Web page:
Publication

The Role of Community Benefit Agreements in New York City's Land Use Process

A community benefits agreement (CBA) results from negotiations between a developer proposing a particular land use and a coalition of community organizations that claims to represent the individuals and groups affected by the proposed development. In a typical CBA, community members agree to support the developer’s proposed project, or at least promise not to oppose the project or to invoke procedural devices or legal challenges that might delay or derail the project. In return, the developer agrees to provide to the community such benefits as assurances of local jobs, affordable housing and environmental improvements.

In New York City, developers and community groups began to use CBAs in the last few years. Because most CBAs are relatively new, there is scant evidence, either empirical or anecdotal, to evaluate whether CBAs are a net benefit to the parties who enter into these agreements. Similarly, little is known about the impact CBAs have on those individuals or community groups that are in the neighborhood of the development, but were not parties to the agreements. Nor is it yet clear what effect CBAs will have on the land use process or the City’s development climate more generally.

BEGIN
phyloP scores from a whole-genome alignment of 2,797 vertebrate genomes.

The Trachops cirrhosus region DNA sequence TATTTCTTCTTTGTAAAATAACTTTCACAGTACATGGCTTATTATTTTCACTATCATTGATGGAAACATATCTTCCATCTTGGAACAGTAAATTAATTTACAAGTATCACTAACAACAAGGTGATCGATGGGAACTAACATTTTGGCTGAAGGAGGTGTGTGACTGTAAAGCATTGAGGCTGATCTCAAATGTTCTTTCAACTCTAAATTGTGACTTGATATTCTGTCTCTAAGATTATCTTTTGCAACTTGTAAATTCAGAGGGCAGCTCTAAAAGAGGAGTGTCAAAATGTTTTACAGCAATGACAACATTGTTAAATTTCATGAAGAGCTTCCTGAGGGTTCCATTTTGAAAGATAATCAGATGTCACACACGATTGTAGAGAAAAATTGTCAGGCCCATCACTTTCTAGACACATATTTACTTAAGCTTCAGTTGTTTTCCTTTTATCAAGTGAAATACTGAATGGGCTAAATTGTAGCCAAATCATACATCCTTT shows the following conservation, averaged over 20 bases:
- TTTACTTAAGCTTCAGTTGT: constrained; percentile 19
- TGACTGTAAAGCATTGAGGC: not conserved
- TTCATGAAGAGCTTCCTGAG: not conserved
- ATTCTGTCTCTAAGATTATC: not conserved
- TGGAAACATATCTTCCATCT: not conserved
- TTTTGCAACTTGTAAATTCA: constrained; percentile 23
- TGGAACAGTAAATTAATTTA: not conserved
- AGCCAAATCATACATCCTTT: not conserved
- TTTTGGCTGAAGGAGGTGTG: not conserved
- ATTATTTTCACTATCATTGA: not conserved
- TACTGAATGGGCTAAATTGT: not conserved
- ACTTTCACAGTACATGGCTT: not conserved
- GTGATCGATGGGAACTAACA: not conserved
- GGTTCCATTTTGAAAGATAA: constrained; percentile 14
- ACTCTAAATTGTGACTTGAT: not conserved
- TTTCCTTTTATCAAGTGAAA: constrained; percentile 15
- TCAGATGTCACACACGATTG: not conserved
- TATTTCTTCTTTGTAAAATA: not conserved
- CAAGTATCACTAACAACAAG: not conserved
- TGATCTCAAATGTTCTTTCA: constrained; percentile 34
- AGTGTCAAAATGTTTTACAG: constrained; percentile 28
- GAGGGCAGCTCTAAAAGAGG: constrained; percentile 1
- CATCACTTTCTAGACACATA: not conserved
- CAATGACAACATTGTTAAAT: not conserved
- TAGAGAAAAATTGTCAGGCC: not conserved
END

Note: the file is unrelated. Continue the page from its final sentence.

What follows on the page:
In a report written by Vicki Been, Boxer Family Professor of Law, NYU School of Law; Wesley O'Brien; Ethel Sheffer AICP; and Stroock partner Ross Moskowitz, the Association of the Bar of the City of New York:

  • outlines the structure, history, and political and legal context of CBAs;
  • reviews the history of New York City’s debates over deal-making in land use controversies over the past few decades;
  • evaluates the benefits and drawbacks various stakeholders perceive CBAs to offer or threaten;
  • and surveys some of the thorny legal and policy questions presented by CBAs.

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